A gold color metal and enamel device 1 1/8 inches (2.86 cm) in height consisting of a gold torch with a gold and scarlet flame surmounted by a white Greek cross, the bowl and stem of the torch extending beyond the vertical arms, charged with a gold fleur-de-lis between two gold stars, one in each of the horizontal arms, all within a continuous gold scroll lined with scarlet, the visible reverse or scarlet side of the scroll arched, passing behind the flame of the torch and then obverted, the front or gold side of the scroll curving downward and inward and touching the lower extremities of the horizontal arms of the cross and forming a convex arc in base, passing beneath the cross and over the end of the torch and inscribed "SANABUNTUR" in maroon letters, the upper interior areas between the motto scroll, bowl of the torch, and the horizontal arms of the cross of ultramarine blue with three narrow gold rays in each of the upper angles of the cross, and the lower interior areas between the motto scroll, the stem of the torch, and the lower edge of the horizontal arms of the cross of maroon.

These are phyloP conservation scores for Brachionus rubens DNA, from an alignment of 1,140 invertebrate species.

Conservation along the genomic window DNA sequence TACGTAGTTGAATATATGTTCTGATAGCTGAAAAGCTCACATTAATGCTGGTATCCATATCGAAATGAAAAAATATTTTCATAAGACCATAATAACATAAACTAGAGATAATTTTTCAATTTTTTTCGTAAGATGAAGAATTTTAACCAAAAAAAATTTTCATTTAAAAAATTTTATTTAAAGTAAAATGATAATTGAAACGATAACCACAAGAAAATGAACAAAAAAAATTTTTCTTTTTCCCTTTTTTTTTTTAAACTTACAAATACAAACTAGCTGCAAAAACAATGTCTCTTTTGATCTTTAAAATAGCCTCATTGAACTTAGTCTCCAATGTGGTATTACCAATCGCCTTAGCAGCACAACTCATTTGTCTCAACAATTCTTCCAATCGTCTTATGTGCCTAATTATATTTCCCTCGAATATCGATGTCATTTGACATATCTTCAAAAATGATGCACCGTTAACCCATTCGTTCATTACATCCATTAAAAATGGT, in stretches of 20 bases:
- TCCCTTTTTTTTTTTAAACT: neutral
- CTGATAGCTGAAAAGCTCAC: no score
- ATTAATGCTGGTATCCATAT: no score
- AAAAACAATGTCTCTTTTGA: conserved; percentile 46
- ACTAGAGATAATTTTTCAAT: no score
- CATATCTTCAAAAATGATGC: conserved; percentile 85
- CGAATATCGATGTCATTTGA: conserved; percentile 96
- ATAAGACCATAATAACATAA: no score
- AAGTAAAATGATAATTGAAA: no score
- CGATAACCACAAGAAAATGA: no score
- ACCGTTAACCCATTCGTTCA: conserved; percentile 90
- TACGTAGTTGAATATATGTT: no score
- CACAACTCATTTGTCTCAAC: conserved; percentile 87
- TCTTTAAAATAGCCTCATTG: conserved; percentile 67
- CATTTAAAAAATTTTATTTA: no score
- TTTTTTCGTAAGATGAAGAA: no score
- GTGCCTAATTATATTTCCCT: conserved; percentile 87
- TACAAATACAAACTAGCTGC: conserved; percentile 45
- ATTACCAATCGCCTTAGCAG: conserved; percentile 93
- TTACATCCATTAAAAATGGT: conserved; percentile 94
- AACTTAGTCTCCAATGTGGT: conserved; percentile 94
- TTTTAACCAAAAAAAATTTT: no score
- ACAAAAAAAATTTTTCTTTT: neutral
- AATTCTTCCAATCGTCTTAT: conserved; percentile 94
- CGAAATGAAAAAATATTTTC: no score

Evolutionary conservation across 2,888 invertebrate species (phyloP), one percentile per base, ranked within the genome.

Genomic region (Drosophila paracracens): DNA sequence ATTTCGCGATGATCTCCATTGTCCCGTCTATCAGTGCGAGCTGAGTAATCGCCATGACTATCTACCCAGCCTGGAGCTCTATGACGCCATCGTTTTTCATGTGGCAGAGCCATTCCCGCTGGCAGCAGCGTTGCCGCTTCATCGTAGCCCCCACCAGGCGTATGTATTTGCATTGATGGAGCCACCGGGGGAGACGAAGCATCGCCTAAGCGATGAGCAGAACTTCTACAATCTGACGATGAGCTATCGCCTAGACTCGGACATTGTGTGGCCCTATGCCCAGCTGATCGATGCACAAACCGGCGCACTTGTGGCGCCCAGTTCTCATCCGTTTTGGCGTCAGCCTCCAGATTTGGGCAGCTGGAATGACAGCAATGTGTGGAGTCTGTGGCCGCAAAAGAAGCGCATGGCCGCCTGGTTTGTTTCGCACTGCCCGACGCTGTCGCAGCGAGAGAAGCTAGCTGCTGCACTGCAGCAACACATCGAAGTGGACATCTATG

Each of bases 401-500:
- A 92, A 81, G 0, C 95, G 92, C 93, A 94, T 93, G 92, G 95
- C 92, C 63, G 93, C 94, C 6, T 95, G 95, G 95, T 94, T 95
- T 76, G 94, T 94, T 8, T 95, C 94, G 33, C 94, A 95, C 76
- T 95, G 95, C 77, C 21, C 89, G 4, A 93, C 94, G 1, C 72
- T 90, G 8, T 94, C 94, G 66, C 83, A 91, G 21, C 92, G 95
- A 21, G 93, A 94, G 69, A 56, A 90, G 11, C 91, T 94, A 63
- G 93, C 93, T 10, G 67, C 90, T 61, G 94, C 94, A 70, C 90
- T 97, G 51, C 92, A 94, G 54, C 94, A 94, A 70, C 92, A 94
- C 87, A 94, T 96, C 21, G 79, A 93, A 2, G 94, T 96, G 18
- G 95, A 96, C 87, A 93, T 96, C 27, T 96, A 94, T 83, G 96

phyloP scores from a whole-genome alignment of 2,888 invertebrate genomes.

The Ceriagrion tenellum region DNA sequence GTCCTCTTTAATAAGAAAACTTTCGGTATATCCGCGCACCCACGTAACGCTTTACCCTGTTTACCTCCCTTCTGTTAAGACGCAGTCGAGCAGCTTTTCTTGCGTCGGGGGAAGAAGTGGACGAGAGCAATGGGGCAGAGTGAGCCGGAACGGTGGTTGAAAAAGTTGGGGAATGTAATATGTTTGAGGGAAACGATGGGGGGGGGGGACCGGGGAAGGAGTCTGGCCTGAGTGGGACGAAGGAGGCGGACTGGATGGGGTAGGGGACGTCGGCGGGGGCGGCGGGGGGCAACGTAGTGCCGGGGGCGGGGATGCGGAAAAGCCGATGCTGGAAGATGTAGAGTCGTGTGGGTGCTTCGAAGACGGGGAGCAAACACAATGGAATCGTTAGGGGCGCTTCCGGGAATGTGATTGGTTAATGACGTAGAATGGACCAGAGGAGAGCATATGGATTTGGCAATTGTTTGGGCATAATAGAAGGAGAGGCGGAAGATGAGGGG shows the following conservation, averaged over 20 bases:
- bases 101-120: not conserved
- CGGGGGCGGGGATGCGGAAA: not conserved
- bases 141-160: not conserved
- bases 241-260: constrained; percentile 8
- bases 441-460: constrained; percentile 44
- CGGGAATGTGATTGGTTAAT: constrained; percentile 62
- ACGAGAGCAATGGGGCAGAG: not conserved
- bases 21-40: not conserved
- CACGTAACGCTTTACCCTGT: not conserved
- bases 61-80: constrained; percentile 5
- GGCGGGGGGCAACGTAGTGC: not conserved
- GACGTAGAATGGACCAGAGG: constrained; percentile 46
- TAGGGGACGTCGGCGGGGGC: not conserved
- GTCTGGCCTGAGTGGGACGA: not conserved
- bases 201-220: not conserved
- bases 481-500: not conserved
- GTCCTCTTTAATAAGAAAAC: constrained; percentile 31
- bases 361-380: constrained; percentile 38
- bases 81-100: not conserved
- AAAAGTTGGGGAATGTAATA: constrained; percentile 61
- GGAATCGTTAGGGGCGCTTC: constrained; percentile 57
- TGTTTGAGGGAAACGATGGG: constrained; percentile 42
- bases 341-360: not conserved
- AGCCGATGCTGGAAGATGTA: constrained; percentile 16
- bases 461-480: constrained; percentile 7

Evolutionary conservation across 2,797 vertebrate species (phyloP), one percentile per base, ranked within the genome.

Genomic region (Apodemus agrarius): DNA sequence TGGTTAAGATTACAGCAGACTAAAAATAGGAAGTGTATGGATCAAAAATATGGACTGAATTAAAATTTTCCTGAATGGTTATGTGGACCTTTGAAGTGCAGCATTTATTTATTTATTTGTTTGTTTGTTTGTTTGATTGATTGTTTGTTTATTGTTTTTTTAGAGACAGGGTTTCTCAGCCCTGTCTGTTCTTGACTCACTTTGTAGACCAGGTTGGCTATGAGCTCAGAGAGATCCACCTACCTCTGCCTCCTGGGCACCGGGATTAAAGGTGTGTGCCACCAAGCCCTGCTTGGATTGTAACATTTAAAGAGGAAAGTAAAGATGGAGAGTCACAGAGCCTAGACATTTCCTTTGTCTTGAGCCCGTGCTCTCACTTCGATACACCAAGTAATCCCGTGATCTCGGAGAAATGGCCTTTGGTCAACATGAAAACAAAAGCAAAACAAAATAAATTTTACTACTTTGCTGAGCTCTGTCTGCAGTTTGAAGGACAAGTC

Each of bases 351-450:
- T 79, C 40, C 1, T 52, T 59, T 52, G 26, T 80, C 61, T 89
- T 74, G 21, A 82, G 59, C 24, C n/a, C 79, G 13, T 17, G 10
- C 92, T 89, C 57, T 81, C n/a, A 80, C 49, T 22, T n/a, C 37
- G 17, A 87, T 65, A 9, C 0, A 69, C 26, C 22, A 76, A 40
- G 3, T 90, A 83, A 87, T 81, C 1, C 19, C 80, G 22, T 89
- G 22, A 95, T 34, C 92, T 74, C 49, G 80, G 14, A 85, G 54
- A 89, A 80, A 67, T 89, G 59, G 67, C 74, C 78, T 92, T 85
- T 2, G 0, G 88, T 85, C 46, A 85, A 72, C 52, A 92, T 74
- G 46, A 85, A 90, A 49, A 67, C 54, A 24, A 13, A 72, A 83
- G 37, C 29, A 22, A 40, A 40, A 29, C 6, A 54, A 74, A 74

The white cross, symbolic of the healing art, alludes to the Hospital, the torch and rays on the blue base suggested by the State flag of Indiana, referring to the hospital's location. The torch is also emblematic of life, knowledge, service and guidance, the rays symbolizing the power of good, radiation and therapy. The fleur-de-lis and two stars are for the two campaigns, Northern France and the Rhineland, World War II, in which the unit, as the 90th General Hospital, participated. The scarlet arc (reverse of the motto scroll), alludes to the Meritorious Unit Commendation streamer for the European Theater awarded for this service. The motto "SANABUNTUR" ("They Shall Be Restored to Health") reflects the Hospital's mission and dedication. The colors maroon and white are used for the Army Medical Department.
The distinctive unit insignia was originally approved for the 337th General Hospital on 25 July 1969. It was redesignated for the 337th Combat Support Hospital with the description and symbolism revised on 6 July 1994.